USS Murray (DD-97)
|Builder:||Fore River Shipyard, Quincy, Massachusetts|
|Laid down:||22 December 1917|
|Launched:||8 June 1918|
|Commissioned:||21 August 1918|
|Decommissioned:||1 July 1922|
|Reclassified:||17 July 1920|
|Struck:||7 January 1936|
|Fate:||Sold for scrap, 29 September 1936|
|Class & type:||Wickes class destroyer|
|Length:||314 ft 5 in (95.83 m)|
|Beam:||31 ft 9 in (9.68 m)|
|Draft:||9 ft 2 in (2.79 m)|
|Speed:||35 knots (65 km/h)|
|Complement:||113 officers and enlisted|
|Armament:||4 x 4" (102 mm), 2 x 1-pdr., 12 x 21" (533 mm) tt.|
The second USS Murray (DD-97) was a Wickes-class destroyer in the United States Navy during World War I. She was named for Commodore Alexander Murray and Commodore Murray's grandson, Alexander Murray.[which?]
Murray was laid down 22 December 1917 by Fore River Shipbuilding Corporation, Quincy, Massachusetts; launched 8 June 1918; sponsored by Miss Alice S. Guthrie; and commissioned at Boston 21 August 1918, Lieutenant Commander R. G. Walling in command.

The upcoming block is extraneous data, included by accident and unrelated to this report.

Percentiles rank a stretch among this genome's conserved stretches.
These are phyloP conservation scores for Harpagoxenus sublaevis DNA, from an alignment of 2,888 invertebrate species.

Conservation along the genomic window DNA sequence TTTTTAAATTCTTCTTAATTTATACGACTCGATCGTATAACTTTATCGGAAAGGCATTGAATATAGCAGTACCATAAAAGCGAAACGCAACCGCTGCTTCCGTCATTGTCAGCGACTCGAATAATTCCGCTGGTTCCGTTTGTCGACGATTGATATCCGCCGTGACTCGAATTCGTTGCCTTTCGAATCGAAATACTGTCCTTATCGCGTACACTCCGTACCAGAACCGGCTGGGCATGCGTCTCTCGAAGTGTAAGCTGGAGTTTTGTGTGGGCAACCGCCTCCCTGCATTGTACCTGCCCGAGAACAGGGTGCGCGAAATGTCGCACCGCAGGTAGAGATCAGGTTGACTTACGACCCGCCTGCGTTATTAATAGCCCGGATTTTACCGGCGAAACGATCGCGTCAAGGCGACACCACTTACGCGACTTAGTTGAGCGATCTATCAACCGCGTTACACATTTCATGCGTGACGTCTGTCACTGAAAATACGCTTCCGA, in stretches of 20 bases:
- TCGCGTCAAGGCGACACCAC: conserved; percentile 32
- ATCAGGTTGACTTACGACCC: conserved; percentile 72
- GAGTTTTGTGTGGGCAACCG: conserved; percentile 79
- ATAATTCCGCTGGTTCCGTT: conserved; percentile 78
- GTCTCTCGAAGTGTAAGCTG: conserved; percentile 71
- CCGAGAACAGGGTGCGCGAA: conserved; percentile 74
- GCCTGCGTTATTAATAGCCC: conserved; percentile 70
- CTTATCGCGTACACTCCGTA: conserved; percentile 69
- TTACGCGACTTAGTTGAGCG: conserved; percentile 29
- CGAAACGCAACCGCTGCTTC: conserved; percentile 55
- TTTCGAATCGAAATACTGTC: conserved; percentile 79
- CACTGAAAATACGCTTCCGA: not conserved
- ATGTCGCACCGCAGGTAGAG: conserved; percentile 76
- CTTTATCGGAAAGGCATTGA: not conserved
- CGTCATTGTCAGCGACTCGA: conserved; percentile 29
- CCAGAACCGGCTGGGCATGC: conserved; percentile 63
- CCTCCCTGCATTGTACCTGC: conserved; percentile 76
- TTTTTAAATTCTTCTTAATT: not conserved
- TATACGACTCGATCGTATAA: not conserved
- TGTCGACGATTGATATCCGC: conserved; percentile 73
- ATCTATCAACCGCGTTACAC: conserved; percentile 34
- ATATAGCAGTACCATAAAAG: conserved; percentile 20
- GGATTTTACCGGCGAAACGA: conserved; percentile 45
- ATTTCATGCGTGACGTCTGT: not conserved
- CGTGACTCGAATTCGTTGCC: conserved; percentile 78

During her 4 years of operations along the East Coast and in the Caribbean with the Atlantic Fleet, Murray aided in postwar development of antisubmarine and mine warfare techniques. She was reclassified to a light minelayer (DM-2) 17 July 1920, and received alterations necessary to her new role. She decommissioned at Philadelphia 1 July 1922, and lay there in reserve until stricken from the Navy list 7 January 1936. She was sold for scrapping 29 September 1936 to Schiavone-Bonomo Corporation, New York City.
- This article incorporates text from the public domain Dictionary of American Naval Fighting Ships. The entry can be found here.